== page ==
Everyone loves looking at pretty simulation plots. Your models light up with blues and reds, and contort into funny shapes (hopefully not too much red or too much contortion). But sometimes you want to make a cool-looking rendered image with an embedded simulation plot.
I was discussing this with a customer the other day, and I immediately jumped to the “you need Photoshop for that” response. But then I got to thinking… do you really need to buy another software for this? The answer is no, not really. We have a way to do this using just SOLIDWORKS, Simulation, and MS Paint… that’s right, Paint!
To avoid making this post a 200 page click-by-click adventure, I will keep the steps at a high level. If you have any questions regarding any steps, please feel free to contact us.
The first step is to create a camera in SOLIDWORKS.
This buys us a few things:
- A consistent viewpoint to grab images from
- Perspective, which is crucial for getting a more realistic image
The type and orientation of the camera doesn’t matter, just make sure your area of simulation isn’t too far away or obscured.
Also, choose “Plain White” for your scene. This will eliminate any gradient or scene you have in the background.
Next, set up and run your simulation. For the image above, I excluded all the components except the pole and mounting bracket, and used a Remote load to simulate the weight attached at the end of the arm. If you run a full analysis, you have the option to only show the plot on selected components.
Make sure you uncheck “Deformed shape” as well. I also went into “Settings” and chose “None” for Boundary options. This removes the model edges from your plot.
With the plot shown, go to the camera view you set up in step one. Use a screen capture program (Snipping tool, SnagIt, or even Print Screen) to grab a screenshot. The higher resolution you have running, the better quality this will be.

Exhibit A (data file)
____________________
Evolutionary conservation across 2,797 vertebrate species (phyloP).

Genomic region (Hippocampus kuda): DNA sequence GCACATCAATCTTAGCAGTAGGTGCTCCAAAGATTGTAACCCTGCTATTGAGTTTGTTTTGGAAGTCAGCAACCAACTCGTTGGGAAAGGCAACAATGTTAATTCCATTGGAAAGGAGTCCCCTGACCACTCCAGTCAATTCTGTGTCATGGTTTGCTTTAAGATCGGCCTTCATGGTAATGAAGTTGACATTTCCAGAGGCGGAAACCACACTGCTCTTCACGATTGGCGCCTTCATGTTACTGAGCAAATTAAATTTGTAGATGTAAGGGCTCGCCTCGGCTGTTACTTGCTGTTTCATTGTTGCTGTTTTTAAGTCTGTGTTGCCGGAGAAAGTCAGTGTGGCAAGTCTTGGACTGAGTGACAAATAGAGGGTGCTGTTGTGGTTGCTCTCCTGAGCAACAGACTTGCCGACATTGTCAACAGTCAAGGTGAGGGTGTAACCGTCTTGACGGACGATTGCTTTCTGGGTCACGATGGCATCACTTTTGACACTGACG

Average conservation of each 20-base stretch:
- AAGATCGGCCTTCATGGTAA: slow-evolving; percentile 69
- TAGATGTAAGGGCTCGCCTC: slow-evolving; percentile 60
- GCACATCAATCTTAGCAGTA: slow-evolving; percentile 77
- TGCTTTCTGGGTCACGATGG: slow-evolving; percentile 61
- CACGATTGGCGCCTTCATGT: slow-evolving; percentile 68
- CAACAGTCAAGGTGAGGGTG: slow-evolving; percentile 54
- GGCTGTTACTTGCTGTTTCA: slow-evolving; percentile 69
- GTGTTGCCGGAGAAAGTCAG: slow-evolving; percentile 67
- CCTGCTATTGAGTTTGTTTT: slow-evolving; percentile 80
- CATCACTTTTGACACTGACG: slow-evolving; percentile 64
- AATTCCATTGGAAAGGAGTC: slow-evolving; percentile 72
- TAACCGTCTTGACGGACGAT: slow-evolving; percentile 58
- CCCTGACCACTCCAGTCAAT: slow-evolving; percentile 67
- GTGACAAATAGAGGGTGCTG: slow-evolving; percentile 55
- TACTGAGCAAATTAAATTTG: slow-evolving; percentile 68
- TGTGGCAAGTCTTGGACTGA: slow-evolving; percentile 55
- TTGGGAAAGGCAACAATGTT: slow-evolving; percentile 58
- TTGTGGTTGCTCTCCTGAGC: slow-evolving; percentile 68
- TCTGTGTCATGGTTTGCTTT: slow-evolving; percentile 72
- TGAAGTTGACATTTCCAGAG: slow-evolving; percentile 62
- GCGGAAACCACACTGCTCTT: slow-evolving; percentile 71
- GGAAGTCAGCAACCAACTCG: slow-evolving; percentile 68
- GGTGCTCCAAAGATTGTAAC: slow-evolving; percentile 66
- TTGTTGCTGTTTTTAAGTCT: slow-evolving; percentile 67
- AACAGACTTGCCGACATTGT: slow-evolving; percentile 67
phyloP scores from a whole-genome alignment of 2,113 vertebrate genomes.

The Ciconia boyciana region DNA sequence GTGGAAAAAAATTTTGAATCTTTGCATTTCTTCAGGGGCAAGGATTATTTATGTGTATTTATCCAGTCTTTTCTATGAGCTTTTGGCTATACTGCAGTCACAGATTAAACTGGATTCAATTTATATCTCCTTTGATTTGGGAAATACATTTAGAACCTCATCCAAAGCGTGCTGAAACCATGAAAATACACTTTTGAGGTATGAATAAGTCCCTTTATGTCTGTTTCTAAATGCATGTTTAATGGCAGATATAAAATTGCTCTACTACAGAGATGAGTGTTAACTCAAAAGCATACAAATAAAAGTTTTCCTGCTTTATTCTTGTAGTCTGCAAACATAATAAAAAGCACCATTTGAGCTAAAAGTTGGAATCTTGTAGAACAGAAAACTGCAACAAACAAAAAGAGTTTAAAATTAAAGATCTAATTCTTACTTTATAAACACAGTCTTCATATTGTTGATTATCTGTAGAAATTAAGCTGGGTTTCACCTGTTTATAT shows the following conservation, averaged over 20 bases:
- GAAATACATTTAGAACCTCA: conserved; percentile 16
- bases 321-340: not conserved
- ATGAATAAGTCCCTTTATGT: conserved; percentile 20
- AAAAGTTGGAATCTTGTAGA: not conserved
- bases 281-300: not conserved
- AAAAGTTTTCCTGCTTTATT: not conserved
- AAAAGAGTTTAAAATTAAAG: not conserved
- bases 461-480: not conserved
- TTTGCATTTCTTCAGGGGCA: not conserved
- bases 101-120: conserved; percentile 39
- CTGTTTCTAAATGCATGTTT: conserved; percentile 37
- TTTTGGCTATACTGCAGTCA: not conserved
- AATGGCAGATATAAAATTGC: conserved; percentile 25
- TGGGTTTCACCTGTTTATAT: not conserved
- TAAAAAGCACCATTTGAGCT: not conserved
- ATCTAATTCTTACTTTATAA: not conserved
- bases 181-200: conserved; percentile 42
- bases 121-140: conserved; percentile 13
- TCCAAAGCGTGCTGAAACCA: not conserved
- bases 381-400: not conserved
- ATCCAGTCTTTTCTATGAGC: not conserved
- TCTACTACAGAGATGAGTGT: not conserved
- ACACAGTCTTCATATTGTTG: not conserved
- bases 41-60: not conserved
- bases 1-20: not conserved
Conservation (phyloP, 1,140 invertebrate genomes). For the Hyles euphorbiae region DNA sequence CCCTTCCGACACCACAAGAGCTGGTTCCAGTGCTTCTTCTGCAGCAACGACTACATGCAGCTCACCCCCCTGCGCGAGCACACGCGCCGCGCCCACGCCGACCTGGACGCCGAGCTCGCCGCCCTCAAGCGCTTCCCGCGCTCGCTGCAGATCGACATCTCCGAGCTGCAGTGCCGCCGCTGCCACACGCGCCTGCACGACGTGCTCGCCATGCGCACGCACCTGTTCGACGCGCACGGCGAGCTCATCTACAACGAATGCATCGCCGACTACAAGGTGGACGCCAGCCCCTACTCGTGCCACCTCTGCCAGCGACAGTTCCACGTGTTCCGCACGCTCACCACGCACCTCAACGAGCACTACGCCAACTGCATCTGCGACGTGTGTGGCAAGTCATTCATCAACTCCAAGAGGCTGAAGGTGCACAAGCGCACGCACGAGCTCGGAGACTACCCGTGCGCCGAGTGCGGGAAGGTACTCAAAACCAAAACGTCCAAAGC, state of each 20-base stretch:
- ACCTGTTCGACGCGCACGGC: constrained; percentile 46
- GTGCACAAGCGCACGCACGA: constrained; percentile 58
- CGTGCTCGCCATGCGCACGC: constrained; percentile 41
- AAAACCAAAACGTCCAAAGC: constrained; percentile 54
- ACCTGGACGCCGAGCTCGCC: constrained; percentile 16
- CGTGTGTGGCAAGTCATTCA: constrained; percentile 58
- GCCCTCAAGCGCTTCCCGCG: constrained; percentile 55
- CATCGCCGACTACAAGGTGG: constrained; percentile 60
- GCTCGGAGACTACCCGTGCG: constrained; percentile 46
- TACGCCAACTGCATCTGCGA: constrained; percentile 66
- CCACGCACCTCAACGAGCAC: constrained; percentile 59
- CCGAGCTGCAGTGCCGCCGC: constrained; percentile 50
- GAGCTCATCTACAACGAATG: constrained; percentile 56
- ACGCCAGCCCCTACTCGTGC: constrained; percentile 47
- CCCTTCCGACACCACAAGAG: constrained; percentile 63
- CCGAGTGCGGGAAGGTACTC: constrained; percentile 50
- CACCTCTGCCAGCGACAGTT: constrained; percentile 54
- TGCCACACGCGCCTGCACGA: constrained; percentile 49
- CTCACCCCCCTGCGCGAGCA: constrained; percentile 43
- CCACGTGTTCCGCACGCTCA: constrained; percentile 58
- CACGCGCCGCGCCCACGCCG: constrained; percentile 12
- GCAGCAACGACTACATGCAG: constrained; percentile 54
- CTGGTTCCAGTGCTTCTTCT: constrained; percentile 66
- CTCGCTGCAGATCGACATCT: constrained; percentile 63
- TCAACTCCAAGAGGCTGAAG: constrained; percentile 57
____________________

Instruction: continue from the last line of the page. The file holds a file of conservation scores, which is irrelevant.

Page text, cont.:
Next, hide the plot and go back to your assembly.
Here is where the magic lies. We are going to use SOLIDWORKS to create a “mask” of the components we want to replace.
Change the Appearances of the component(s) that you included in the study to pure black. It is important to turn off all reflections, diffuse, and specularity. These settings are found under the “Advanced> Illumination” tab of the Appearance dialog. This will ensure there is no color variation.
At this point, turn on RealView, Ambient occlusion, and possibly shadows.
Also, turn off “Shaded with Edges”, just use “Shaded”. Now Screenshot this image as well.
There are two settings in Paint that you have to set up before you bring in your screenshots:
- Set your “secondary color” to pure black
- Make sure “transparent selection” is enabled under the select tool (Windows 7 & 8).
Next, Paste your SIMULATION screenshot into paint.
You can use CTRL+c/v, or the “Paste from” option in paint. Make sure you position it with plently of room around it, since once you click off of the selection, Paint clears the selection.
Now paste the “masked” image in. This is where it gets more finicky. Anything colored black in this image will be transparent. You may have to pre-process this image to clean it up before bringing it in.
Move it around until the mask covers the Simulation plot. You may now paint bucket the background to whatever color you wish.
Voilà! You now have a Realview rendered image with an embedded Simulation plot.
And now for the caveat. If you look closely at the image above, you’ll see quite a bit of aliasing and alignment issues. This is an inherent problem with this method since we are using free (and frankly, unsophisticated) software.
To clean up these edges, we would need to use a more professional software, a la Photoshop.
If you have any questions or comments, we’d love to hear from you. Also, we love seeing your creations, so if you come up with a cool image using this method, please let us know by leaving a comment below in the comments section.
Thanks for reading, and Happy Simulating!